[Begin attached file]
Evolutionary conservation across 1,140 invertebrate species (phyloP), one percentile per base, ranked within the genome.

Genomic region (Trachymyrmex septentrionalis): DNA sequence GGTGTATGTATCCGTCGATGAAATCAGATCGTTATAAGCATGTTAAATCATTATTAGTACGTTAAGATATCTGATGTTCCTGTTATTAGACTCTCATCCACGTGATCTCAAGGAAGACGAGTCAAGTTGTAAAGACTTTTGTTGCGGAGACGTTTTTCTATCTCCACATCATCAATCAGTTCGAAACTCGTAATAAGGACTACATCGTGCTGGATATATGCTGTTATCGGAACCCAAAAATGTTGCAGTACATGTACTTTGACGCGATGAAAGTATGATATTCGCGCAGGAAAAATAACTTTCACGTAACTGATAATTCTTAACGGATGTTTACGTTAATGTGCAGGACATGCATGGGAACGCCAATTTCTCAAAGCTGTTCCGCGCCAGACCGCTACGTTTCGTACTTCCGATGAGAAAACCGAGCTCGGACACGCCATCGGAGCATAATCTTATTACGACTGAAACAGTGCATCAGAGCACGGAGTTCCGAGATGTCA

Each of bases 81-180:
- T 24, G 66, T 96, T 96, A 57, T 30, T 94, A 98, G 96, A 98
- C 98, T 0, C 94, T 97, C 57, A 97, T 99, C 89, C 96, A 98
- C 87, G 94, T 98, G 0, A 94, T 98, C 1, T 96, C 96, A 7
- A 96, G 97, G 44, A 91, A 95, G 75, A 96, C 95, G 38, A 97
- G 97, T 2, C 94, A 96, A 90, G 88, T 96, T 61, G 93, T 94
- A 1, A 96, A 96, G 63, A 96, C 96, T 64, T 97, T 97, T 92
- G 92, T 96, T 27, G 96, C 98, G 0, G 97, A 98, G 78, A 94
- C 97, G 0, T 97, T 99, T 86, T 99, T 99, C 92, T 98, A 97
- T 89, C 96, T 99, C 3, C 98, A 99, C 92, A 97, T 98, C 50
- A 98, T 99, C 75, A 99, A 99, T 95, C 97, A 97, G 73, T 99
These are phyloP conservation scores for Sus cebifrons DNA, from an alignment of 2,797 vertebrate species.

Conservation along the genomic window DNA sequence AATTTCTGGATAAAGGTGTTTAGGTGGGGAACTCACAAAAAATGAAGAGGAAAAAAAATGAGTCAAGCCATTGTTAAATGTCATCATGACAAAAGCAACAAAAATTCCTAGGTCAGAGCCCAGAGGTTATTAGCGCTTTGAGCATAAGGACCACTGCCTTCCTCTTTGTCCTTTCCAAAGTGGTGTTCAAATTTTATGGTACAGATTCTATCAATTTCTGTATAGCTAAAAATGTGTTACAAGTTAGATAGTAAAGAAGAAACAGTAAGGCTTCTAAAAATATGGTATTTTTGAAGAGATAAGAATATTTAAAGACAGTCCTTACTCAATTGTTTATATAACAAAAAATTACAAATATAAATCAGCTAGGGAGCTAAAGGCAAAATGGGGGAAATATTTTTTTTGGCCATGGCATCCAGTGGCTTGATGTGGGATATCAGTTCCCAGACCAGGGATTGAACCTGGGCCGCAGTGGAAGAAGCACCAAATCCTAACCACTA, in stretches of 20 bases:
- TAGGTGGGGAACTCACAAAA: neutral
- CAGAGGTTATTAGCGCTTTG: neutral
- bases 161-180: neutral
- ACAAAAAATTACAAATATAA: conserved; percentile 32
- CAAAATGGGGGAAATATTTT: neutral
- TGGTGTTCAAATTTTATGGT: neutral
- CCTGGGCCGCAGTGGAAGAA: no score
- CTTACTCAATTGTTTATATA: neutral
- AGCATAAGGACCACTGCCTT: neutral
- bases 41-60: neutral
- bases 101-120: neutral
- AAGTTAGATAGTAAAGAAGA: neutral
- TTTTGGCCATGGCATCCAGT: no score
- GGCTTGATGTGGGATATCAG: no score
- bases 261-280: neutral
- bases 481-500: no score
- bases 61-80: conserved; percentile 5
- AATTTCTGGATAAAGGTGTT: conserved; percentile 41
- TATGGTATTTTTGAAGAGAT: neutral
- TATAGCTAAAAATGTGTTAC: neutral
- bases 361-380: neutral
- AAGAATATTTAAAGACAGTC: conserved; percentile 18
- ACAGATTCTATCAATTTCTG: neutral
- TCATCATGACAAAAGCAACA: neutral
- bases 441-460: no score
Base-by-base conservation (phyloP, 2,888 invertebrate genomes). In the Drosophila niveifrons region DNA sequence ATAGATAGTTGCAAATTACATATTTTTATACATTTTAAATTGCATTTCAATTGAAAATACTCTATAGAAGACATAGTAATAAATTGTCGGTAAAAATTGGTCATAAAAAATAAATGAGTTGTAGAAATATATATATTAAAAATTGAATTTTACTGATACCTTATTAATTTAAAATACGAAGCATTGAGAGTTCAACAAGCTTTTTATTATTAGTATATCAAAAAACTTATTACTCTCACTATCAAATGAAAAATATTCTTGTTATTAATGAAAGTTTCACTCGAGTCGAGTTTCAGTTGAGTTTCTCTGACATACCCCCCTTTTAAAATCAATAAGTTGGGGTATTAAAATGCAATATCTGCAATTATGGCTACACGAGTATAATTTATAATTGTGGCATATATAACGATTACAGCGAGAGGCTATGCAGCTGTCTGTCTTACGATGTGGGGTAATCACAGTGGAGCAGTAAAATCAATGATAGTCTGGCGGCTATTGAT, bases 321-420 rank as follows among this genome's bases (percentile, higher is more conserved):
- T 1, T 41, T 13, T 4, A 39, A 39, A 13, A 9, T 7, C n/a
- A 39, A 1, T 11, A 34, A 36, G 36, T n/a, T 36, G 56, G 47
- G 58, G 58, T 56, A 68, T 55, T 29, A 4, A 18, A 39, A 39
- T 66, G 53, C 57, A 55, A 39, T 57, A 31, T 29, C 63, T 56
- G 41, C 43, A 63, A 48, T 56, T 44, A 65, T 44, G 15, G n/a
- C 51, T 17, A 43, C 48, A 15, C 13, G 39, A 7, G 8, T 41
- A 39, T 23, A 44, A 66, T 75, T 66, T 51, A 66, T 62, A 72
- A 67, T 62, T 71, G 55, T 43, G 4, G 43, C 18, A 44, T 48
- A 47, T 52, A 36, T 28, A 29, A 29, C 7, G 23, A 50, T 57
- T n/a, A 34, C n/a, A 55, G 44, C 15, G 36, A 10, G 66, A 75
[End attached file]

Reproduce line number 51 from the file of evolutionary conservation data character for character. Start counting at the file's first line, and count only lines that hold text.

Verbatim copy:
- T n/a, A 34, C n/a, A 55, G 44, C 15, G 36, A 10, G 66, A 75